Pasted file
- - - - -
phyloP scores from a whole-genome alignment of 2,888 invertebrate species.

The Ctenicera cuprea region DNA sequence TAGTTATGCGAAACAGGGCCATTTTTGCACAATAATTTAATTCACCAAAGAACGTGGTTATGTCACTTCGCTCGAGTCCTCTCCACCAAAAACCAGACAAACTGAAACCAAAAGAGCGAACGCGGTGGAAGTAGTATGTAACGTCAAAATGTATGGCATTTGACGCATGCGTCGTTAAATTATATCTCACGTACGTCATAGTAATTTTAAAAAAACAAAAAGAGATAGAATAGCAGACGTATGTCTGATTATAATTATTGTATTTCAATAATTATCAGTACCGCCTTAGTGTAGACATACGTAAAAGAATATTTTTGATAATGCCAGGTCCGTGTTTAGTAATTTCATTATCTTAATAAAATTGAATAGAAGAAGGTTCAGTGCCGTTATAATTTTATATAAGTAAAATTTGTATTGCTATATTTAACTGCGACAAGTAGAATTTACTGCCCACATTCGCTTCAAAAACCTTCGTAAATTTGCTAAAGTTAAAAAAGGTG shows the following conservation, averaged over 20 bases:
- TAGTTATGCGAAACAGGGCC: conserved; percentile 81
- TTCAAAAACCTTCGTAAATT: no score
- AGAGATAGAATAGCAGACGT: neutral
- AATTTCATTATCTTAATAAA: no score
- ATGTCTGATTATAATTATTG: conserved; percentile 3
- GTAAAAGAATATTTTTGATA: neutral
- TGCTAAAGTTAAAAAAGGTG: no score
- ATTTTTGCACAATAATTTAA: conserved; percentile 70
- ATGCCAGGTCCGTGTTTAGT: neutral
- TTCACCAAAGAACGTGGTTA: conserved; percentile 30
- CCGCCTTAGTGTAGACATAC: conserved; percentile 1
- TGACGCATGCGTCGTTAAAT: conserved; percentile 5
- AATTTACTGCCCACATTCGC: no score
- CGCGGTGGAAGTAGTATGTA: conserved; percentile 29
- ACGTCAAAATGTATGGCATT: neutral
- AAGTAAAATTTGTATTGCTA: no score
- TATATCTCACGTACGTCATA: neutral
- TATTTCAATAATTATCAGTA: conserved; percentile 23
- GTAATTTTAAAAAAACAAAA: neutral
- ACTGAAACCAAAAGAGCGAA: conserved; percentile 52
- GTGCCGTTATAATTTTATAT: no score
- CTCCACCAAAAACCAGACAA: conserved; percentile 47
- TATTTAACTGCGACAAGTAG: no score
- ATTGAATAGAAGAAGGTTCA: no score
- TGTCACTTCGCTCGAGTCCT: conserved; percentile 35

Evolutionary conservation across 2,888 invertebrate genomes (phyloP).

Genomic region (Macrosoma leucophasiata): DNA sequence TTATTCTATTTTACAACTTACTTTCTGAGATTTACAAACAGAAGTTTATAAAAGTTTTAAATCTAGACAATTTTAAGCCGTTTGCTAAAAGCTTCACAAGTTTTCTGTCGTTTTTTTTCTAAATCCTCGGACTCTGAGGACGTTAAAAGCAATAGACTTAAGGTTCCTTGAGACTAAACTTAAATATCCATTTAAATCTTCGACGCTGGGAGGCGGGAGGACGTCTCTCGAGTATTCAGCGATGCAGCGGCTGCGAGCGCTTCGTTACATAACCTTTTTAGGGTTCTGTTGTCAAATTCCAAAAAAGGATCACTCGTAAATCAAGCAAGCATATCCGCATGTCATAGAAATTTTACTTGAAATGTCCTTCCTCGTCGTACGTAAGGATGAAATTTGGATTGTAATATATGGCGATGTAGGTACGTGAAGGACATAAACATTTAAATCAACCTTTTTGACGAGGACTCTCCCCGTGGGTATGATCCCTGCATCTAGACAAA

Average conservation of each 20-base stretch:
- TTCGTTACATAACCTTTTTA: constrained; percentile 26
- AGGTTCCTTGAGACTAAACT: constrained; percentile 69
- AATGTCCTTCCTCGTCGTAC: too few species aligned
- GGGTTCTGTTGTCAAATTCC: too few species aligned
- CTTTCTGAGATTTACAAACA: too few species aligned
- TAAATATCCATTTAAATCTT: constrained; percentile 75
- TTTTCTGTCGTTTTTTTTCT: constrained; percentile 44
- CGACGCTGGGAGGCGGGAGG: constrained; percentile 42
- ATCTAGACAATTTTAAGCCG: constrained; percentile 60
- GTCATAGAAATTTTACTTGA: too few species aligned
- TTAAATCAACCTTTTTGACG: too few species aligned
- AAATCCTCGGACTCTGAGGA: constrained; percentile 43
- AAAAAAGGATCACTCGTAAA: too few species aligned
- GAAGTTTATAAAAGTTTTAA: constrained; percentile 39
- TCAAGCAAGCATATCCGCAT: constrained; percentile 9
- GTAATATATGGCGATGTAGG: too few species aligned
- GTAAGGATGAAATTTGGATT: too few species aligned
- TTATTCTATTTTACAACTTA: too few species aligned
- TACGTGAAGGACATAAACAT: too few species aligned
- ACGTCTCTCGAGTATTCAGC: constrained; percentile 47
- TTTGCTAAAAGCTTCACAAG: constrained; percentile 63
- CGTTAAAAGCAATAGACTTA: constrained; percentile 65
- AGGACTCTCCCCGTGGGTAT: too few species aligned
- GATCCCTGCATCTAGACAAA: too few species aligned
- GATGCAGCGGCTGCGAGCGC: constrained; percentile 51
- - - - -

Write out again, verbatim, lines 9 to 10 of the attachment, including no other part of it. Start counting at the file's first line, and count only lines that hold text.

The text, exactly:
- TGCTAAAGTTAAAAAAGGTG: no score
- ATTTTTGCACAATAATTTAA: conserved; percentile 70